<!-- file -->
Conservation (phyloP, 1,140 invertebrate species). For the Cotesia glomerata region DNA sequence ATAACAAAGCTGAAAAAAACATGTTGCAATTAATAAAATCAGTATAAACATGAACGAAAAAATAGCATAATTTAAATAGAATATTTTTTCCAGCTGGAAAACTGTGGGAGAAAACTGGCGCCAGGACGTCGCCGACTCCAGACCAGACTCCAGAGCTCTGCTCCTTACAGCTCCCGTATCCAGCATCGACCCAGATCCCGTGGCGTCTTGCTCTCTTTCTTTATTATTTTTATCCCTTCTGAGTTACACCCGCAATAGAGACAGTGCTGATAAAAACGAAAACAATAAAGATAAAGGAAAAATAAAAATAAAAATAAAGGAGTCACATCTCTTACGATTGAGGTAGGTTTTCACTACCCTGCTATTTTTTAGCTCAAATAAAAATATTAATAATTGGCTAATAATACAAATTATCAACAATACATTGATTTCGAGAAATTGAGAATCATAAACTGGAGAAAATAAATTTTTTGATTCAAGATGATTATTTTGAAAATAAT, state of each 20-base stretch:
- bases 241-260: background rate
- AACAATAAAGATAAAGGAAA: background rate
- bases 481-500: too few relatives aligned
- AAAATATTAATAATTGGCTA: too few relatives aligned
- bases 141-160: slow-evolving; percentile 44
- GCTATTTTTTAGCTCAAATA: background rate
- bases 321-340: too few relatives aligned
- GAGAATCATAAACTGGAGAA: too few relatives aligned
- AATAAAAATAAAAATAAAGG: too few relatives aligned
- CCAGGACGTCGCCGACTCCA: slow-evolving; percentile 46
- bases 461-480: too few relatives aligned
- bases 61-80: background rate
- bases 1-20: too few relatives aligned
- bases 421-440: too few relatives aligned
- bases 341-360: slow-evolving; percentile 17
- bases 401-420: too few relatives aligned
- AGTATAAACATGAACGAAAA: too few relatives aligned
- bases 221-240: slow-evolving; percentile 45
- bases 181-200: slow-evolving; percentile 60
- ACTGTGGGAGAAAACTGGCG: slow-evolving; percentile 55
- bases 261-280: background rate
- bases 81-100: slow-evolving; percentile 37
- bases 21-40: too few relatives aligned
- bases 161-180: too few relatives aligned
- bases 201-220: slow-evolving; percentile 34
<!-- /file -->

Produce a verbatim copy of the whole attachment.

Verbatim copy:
Conservation (phyloP, 1,140 invertebrate species). For the Cotesia glomerata region DNA sequence ATAACAAAGCTGAAAAAAACATGTTGCAATTAATAAAATCAGTATAAACATGAACGAAAAAATAGCATAATTTAAATAGAATATTTTTTCCAGCTGGAAAACTGTGGGAGAAAACTGGCGCCAGGACGTCGCCGACTCCAGACCAGACTCCAGAGCTCTGCTCCTTACAGCTCCCGTATCCAGCATCGACCCAGATCCCGTGGCGTCTTGCTCTCTTTCTTTATTATTTTTATCCCTTCTGAGTTACACCCGCAATAGAGACAGTGCTGATAAAAACGAAAACAATAAAGATAAAGGAAAAATAAAAATAAAAATAAAGGAGTCACATCTCTTACGATTGAGGTAGGTTTTCACTACCCTGCTATTTTTTAGCTCAAATAAAAATATTAATAATTGGCTAATAATACAAATTATCAACAATACATTGATTTCGAGAAATTGAGAATCATAAACTGGAGAAAATAAATTTTTTGATTCAAGATGATTATTTTGAAAATAAT, state of each 20-base stretch:
- bases 241-260: background rate
- AACAATAAAGATAAAGGAAA: background rate
- bases 481-500: too few relatives aligned
- AAAATATTAATAATTGGCTA: too few relatives aligned
- bases 141-160: slow-evolving; percentile 44
- GCTATTTTTTAGCTCAAATA: background rate
- bases 321-340: too few relatives aligned
- GAGAATCATAAACTGGAGAA: too few relatives aligned
- AATAAAAATAAAAATAAAGG: too few relatives aligned
- CCAGGACGTCGCCGACTCCA: slow-evolving; percentile 46
- bases 461-480: too few relatives aligned
- bases 61-80: background rate
- bases 1-20: too few relatives aligned
- bases 421-440: too few relatives aligned
- bases 341-360: slow-evolving; percentile 17
- bases 401-420: too few relatives aligned
- AGTATAAACATGAACGAAAA: too few relatives aligned
- bases 221-240: slow-evolving; percentile 45
- bases 181-200: slow-evolving; percentile 60
- ACTGTGGGAGAAAACTGGCG: slow-evolving; percentile 55
- bases 261-280: background rate
- bases 81-100: slow-evolving; percentile 37
- bases 21-40: too few relatives aligned
- bases 161-180: too few relatives aligned
- bases 201-220: slow-evolving; percentile 34